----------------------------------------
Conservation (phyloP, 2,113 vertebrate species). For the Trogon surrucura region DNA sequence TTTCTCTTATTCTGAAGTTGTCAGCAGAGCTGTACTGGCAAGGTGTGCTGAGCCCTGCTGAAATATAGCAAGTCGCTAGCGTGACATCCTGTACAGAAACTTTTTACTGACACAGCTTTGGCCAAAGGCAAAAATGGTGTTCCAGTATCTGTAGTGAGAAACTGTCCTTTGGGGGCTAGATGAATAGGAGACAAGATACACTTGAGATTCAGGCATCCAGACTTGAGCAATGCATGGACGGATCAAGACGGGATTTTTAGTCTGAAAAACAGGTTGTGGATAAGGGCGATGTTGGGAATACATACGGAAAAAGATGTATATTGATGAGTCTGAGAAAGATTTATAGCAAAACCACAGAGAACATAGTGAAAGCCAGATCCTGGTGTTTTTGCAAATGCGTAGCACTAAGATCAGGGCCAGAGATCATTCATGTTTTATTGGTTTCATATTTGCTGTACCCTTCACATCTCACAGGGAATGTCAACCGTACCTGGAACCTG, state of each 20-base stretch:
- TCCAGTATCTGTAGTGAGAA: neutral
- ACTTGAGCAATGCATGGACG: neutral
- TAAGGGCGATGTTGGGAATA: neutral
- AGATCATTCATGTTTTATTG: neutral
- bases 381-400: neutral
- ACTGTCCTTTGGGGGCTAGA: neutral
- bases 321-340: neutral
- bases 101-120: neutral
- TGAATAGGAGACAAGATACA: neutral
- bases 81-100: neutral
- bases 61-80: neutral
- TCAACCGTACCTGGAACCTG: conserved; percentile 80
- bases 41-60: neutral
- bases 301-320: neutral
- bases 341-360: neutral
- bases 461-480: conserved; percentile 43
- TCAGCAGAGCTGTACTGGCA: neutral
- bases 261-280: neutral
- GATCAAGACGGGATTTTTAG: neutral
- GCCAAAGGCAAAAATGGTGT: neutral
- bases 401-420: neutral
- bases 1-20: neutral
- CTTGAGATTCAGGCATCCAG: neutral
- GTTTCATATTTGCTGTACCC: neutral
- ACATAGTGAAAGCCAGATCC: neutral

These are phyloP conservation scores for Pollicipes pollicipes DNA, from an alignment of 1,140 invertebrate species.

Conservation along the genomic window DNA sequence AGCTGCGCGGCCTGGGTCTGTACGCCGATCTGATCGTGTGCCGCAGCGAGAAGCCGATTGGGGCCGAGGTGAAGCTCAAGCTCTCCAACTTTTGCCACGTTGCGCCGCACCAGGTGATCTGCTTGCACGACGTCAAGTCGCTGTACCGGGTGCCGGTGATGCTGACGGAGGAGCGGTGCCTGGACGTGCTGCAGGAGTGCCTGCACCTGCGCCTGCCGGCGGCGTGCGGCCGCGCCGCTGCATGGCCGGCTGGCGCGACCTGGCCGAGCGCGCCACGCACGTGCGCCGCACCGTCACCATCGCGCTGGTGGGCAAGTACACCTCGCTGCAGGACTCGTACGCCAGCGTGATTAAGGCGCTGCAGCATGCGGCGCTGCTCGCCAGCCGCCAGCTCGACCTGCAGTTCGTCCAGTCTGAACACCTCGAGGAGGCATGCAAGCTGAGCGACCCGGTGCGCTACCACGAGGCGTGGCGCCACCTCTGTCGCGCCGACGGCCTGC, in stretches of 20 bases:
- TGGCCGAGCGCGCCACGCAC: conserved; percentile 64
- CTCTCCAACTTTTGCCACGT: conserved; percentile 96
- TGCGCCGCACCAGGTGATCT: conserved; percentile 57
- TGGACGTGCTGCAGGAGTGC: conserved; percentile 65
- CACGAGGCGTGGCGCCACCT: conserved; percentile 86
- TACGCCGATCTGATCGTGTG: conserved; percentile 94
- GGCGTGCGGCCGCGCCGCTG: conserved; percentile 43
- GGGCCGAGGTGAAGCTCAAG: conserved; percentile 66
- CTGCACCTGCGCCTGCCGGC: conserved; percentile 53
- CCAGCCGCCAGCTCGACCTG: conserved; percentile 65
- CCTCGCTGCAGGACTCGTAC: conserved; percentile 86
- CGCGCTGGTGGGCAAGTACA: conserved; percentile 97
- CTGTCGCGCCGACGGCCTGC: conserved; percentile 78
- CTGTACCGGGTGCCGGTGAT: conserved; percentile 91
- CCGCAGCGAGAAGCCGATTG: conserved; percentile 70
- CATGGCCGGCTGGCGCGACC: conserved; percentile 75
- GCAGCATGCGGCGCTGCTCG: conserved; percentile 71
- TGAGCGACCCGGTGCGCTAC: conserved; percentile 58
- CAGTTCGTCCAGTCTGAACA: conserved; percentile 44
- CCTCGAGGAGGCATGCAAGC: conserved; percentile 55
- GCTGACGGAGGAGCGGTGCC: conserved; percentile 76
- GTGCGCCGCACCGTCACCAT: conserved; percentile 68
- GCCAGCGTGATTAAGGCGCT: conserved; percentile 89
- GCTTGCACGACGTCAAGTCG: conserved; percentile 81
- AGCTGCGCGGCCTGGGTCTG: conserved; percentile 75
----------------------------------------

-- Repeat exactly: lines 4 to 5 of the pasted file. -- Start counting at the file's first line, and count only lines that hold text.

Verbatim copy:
- TAAGGGCGATGTTGGGAATA: neutral
- AGATCATTCATGTTTTATTG: neutral